Here is a list of Google’s basic principles, which serve as the foundation for the company’s corporate culture:
- We desire to collaborate with outstanding individuals
- Technological innovation is essential to our success. Working at Google is enjoyable. Participate aggressively
- After all, you are Google. Don’t take success for granted
- Instead, strive for it. Do the right thing and avoid being wicked. Every day, work to earn the loyalty and respect of customers and users
- Our capacity to achieve sustainable long-term growth and profitability is critical to our success. Google cares about and supports the communities in which we work and live
- We also care about and support the environment.
When it comes to corporate culture, Google is all about making sure its employees are having a good time, whereas Apple is more concerned with getting things done. Its creator, Steve Jobs, left behind a set of basic principles that make it apparent that competitiveness, focus, and hard work are all important aspects of the company’s culture. These values are as follows:
- It is our belief that we are here on the face of the Earth to create excellent items. We believe in the simplicity of things rather than the complexity of things
- We think that we must own and control the core technologies that underpin the items we manufacture. We only participate in markets where we have the ability to make a substantial impact. It is our belief that saying no to hundreds of initiatives allows us to devote our whole attention and resources to the handful that are genuinely essential and significant to us. In our groups, we believe in profound cooperation and cross-pollination, which allows us to create in ways that others are unable to
- When it comes to every group inside the organization, we don’t accept for anything less than greatness, and we have the self-honesty to confess when we’re wrong and the fortitude to alter our ways.
Contrast the values of Apple with those of Google. Although Apple places a premium on competitiveness, results and perfection, the search giant Google places a premium on values such as having fun, acting responsibly, providing excellent customer service, and interacting with the wider world. Both firms provide digital goods, both have had significant success, and both attract a large number of highly motivated individuals to their respective organizations. However, because the corporate cultures of Apple and Google are so dissimilar, the companies attract employees with a wide range of personal objectives, work styles, and expectations from one other.
Corporate Culture as a Competitive Advantage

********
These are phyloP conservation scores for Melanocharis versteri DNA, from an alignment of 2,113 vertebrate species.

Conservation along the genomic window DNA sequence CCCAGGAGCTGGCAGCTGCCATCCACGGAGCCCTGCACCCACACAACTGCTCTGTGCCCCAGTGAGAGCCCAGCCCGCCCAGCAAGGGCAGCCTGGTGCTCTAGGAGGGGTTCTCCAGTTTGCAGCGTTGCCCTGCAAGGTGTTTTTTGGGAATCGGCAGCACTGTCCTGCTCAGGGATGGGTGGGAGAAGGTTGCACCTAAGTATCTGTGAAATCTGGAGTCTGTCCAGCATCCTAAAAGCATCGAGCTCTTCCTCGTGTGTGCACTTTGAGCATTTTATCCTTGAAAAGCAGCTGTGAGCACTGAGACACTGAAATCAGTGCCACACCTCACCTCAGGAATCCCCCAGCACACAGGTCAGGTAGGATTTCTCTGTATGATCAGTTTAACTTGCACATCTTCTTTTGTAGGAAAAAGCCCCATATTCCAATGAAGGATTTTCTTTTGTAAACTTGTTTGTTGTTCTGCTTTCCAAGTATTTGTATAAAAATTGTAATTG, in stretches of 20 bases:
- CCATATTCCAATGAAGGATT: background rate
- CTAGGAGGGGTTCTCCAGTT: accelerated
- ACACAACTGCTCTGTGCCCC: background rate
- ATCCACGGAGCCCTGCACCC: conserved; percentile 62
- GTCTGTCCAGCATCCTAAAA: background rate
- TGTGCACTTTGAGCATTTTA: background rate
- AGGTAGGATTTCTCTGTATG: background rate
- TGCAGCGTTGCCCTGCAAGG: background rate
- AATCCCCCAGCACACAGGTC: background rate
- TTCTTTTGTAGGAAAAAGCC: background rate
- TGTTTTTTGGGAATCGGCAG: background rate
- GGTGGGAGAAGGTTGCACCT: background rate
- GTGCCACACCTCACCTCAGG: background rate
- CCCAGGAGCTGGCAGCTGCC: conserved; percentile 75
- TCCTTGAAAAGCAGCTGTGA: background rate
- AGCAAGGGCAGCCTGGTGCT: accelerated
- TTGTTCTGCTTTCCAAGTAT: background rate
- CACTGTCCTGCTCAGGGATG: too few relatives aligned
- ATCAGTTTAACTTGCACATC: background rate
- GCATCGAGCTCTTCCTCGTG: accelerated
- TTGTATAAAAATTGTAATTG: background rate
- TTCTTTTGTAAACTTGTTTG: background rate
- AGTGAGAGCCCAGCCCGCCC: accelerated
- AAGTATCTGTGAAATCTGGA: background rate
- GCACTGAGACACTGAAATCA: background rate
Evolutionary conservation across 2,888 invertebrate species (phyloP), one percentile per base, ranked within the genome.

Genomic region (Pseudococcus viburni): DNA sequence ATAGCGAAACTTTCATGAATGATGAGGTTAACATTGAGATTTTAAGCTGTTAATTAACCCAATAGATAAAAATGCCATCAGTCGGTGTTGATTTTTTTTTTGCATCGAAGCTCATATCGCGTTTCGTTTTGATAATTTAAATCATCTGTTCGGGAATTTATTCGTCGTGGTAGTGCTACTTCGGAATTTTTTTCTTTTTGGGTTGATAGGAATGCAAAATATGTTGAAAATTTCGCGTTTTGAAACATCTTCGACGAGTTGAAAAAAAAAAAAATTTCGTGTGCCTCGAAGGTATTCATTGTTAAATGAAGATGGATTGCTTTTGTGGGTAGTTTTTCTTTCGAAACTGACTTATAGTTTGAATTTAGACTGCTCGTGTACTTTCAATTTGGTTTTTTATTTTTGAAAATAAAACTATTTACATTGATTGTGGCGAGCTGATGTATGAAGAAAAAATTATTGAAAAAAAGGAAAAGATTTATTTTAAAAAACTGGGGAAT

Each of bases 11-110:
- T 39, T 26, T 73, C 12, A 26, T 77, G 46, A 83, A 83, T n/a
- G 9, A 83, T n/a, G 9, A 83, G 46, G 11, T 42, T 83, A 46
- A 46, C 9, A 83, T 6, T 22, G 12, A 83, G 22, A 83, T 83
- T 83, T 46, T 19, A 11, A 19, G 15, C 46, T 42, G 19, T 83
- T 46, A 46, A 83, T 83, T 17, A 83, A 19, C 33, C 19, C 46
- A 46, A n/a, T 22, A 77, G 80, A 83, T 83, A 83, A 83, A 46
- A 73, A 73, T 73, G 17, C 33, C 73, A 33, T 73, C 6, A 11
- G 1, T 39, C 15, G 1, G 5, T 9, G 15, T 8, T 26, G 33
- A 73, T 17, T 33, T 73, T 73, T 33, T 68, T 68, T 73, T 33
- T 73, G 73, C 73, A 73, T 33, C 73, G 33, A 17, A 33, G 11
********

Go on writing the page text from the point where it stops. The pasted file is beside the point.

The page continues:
What is it about having a strong, good business culture that is so important? There are three compelling reasons for this:
- A strong company culture aids in the identification of your corporate values by workers, customers, and the general public. Assume, for example, that your company’s culture places a high emphasis on innovation. That way, your staff will be aware of the fact that they will be encouraged to come up with new ideas, and your consumers will be aware that your products and services are likely to have a creative or distinctive characteristic. High-quality personnel that believe in the same principles as the company are attracted to companies with strong, cohesive cultures and vice versa. Because they are a member of a common culture, after those employees have joined the company, they begin to feel like they “belong.” Those employees who believe that their professions are a good match for their own beliefs are more likely to remain loyal to their employers. After all, they are doing what they like doing for a company that shares their values and aims
- A strong corporate culture may aid a company in its efforts to establish a strong brand identity. Starbucks, for example, has created a culture and brand that includes a very visible commitment to worldwide fair trade and ethical business practices. Customers who care about fair trade are more likely to purchase from Starbucks and to remain loyal to the company.
Levels of Corporate Culture
The concept of corporate culture developed by E.H. Schein contains artifacts, values, and assumptions. E.H. Schein is a thinker who specializes in the study of business culture. The author of the 1992 book Organizational Culture and Leadership proposes that there are three layers of corporate culture, which he describes as follows: Fundamental assumptions about human conduct are at the heart of any civilization, and they are frequently so deeply embedded in the culture that they are impossible to distinguish.
- Standard operating procedures (SOPs), operating guidelines, and public manifestations of the organization’s ideology are common examples of this.
- For example, when Home Depot, under the leadership of a new CEO, realized that the firm needed to return to its customer-centric beginnings in 2007, it moved rapidly to create artifacts—buttons and awards—to remind everyone who came first: the consumers themselves.